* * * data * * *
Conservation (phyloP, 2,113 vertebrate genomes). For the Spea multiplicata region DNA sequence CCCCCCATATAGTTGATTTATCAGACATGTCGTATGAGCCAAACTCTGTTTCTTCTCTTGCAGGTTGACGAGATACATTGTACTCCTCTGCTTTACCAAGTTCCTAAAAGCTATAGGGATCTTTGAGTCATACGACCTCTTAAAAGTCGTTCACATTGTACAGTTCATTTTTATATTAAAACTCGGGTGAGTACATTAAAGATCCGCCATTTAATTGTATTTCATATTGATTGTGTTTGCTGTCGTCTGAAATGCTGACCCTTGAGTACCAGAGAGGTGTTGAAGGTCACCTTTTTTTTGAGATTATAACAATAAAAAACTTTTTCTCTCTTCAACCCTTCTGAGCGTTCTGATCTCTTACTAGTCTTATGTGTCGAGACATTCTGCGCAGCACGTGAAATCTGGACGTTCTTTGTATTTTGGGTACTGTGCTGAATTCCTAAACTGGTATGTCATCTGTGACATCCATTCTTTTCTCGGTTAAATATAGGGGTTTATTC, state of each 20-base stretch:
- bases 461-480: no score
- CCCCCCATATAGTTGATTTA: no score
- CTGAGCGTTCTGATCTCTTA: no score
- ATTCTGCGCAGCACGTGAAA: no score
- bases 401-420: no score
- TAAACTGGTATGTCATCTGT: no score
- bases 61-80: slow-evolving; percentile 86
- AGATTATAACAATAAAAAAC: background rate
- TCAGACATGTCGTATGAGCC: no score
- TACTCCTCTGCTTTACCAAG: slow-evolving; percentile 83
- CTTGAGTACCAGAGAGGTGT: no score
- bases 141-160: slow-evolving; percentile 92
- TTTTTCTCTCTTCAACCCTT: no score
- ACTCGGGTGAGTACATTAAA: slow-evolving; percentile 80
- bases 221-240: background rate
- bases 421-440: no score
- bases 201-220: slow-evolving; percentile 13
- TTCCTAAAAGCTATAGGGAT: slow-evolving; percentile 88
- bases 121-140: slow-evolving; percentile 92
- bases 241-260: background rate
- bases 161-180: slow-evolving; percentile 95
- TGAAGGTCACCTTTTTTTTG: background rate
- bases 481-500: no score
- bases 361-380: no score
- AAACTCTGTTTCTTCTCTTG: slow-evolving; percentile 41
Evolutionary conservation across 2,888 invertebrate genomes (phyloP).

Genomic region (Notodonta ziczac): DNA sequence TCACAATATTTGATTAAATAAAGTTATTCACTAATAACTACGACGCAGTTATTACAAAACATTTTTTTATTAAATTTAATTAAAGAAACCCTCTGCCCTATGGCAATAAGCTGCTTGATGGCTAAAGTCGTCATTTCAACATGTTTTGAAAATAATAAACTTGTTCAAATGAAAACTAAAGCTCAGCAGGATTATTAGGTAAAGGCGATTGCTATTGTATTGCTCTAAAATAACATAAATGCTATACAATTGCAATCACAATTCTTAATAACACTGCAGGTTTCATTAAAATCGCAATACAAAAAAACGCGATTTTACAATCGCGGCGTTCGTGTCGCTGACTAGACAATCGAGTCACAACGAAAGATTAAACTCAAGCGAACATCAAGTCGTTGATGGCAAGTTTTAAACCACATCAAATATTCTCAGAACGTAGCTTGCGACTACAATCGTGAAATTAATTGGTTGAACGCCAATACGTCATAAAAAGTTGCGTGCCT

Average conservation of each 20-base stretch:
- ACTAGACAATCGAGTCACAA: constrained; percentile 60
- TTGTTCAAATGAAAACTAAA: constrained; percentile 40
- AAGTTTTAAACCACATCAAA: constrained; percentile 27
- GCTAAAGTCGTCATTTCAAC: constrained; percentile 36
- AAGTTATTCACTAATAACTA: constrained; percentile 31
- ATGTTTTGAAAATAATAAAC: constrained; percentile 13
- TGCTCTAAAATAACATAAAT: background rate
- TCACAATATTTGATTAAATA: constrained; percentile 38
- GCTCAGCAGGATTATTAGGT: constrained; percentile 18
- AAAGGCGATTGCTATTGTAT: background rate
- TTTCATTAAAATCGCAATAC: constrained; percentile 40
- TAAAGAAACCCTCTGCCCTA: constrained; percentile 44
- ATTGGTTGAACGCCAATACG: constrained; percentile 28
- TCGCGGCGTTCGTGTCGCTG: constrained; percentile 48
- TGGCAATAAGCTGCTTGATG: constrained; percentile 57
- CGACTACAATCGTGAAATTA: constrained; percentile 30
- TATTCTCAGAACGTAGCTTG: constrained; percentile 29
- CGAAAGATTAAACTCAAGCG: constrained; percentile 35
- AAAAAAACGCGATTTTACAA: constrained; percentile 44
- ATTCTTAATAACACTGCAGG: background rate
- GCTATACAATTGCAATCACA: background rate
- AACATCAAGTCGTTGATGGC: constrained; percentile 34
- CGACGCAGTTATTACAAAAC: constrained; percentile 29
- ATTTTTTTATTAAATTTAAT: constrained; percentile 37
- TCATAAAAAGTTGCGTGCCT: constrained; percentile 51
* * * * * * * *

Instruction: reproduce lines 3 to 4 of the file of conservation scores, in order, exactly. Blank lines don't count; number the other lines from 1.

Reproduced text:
- CCCCCCATATAGTTGATTTA: no score
- CTGAGCGTTCTGATCTCTTA: no score